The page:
A vapor barrier is exactly what it sounds like: a thin, plastic layer that works to keep moisture from seeping between the subfloor and hardwood floor. These barriers are usually sold in rolls and can easily be cut down to size.
You’ll find several different types on the market, from those designed for tile (not an issue here), laminate, and even hardwood flooring. Since vapor barriers are so thin, they are easily combined with other types of underlay.
Speaking of combinations, this particular type of underlay consists of both foam and a vapor barrier all in one. It often has the vapor barrier attached on one side of the foam, making it clear which side needs to be placed down facing the subfloor.
If you want a solid underlay that does many things, from reducing moisture and preventing mold to dampening sound and providing insulation, you want a combination underlay.
THE ROLE OF YOUR SUBFLOOR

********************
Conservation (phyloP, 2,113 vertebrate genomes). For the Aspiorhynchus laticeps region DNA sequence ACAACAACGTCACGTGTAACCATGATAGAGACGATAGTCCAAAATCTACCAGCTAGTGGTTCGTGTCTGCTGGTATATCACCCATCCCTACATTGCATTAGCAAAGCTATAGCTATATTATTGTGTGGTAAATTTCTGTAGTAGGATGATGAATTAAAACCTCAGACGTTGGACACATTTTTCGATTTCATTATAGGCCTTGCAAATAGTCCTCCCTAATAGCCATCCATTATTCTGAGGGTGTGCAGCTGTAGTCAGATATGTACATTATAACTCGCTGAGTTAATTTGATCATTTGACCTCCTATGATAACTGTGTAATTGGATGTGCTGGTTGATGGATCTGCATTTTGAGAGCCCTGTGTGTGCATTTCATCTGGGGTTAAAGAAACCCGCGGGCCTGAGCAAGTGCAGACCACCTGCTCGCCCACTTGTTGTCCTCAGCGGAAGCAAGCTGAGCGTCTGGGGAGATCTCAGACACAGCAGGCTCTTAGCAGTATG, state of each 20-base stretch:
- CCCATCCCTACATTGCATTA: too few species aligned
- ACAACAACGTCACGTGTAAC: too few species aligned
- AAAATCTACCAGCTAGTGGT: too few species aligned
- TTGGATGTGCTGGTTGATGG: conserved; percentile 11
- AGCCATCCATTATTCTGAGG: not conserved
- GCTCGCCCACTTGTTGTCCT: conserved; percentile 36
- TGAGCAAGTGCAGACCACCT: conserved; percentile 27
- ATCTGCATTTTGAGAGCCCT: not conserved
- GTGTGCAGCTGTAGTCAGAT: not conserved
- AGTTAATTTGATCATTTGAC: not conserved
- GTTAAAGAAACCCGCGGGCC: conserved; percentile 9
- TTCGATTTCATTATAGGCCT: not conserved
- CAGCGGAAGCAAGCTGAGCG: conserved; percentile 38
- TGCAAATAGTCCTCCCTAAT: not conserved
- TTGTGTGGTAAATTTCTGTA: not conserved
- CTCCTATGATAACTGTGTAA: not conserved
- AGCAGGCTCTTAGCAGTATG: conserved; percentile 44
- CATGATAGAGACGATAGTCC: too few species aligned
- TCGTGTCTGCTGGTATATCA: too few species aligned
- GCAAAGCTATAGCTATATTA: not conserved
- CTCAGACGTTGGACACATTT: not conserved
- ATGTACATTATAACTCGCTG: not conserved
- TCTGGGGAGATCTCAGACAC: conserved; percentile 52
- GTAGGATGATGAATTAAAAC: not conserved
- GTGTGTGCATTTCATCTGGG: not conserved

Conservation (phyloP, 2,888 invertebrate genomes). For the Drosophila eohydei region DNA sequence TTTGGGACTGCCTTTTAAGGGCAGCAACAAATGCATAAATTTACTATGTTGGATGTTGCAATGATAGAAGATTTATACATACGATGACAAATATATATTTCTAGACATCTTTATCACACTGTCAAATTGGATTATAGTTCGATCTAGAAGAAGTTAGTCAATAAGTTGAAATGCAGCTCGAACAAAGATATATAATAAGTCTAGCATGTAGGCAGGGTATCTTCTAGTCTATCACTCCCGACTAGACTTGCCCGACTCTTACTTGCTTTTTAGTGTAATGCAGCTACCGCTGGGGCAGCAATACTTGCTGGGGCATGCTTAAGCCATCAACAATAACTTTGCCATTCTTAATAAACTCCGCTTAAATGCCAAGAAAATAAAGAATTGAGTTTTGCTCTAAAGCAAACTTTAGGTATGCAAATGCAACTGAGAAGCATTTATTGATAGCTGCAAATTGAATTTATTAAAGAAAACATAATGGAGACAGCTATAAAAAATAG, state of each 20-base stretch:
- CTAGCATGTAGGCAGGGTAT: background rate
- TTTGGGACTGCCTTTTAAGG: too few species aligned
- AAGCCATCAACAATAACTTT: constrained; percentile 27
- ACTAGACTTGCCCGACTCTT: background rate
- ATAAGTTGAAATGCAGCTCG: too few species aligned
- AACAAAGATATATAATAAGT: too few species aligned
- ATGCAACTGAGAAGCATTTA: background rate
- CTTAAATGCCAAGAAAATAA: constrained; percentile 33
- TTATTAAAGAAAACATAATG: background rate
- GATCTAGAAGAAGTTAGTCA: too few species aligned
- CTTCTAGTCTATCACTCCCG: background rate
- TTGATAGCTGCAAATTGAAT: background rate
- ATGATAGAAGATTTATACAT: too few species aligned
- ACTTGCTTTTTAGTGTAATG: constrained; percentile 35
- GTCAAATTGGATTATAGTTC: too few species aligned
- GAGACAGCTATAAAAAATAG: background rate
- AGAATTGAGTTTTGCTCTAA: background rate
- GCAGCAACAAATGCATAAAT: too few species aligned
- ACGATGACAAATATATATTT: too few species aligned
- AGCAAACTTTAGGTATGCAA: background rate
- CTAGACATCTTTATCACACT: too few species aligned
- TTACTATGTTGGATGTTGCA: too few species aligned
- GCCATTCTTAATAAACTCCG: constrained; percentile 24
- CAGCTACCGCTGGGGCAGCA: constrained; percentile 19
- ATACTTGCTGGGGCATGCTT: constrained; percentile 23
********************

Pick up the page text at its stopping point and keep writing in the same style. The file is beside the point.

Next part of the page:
Your underlay needs to be compatible with your subfloor. Since there are three main types of subflooring—concrete, plywood, and hardwood—you need to know which of the many varieties of underlayment will work best with them. Otherwise, you could end up with quite a problem on your hands.
If you have a concrete subfloor, you’ll need an underlay that prevents moisture from seeping up underneath. A vapor barrier will work well, especially when paired with a lightweight and thin form underlay. In addition, depending on your location (some parts of the country are much more humid than others), you may need to use a spreadable moisture layer.
PLYWOOD AND HARDWOOD
With plywood and hardwood subfloors, you have many more options to choose from. For example, you can go with foam, cork, orcombination underlayments, or even a vapor barrier. In addition, you can use a spreadable moisture barrier if you plan on gluing your wood flooring to your plywood subfloor.